A NEW sculpture, to be unveiled this weekend in Glin, will pay homage to the town’s once-thriving fishing industry and to all those families associated with it.
The sculpture, designed and created by artist Pat O’Loughlin, is of oars and a salmon and carries the title Ceanglach, connected, and will stand, along with an interpretative board, in the town park. The unveiling will take place this Saturday evening as part of Glin Summer Festival.
The sculpture is the initiative of Glin Development Association and is the final piece in their project to upgrade the town park. But it also answers a long-felt need in the community to remember and commemorate its history.
Glin’s fishing industry stretches back in time over the centuries but came into its own in the 1800s. The fishing families lived, for the most part, in Mary’s Lane and some fished the weirs while others used drift nets on the river, using flat-bottomed boats called cots.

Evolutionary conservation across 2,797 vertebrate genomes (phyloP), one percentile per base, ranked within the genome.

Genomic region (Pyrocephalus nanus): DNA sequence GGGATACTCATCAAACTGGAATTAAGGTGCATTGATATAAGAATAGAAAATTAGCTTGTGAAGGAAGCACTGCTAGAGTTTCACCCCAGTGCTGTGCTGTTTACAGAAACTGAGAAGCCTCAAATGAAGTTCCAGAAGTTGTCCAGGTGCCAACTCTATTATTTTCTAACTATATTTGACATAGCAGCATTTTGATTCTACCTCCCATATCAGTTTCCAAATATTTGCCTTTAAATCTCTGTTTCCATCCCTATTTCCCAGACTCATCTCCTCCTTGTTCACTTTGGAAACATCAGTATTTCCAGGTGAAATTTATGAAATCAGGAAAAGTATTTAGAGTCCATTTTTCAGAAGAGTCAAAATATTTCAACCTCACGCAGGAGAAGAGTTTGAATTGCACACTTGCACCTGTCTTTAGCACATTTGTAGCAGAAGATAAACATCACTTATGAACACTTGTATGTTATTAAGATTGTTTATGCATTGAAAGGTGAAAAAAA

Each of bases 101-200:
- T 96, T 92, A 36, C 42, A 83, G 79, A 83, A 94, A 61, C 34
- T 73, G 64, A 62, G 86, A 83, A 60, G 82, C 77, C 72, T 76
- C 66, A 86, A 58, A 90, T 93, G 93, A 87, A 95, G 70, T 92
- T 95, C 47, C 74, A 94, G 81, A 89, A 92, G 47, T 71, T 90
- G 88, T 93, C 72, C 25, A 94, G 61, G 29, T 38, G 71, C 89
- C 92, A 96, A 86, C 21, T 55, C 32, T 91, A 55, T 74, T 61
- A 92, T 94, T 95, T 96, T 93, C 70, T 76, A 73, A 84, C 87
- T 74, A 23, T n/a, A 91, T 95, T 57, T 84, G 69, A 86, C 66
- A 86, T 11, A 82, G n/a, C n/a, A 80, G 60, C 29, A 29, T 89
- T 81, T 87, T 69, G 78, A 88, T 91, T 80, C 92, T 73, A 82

In one month alone, in July 1862, 2,813 salmon were caught and sold to Pegums Fish Store, located in the village. But oysters of “very superior flavour” and other fish were also abundant. A great proportion of the catch was sent by cart to Foynes, then by train to Waterford before being shipped to Billingsgate market in London. This industry supported a wide range of trades people, coopers, net-makers, carpenters, boat-builders, carters, and this inter-reliance is reflected in the sculpture. Glin’s historical “connectedness” to the wider world is also recalled in the sculpture.
The Glin Summer Festival kicks off this Friday with a Beat on the Street. and the unveiling of the sculpture will take place after Mass on Saturday evening. This will be followed by a sheaf-tossing competition, with some high-profile contestants, in the Square. On Sunday, there will be a full day of family fun, sport and competitions in the GAA field.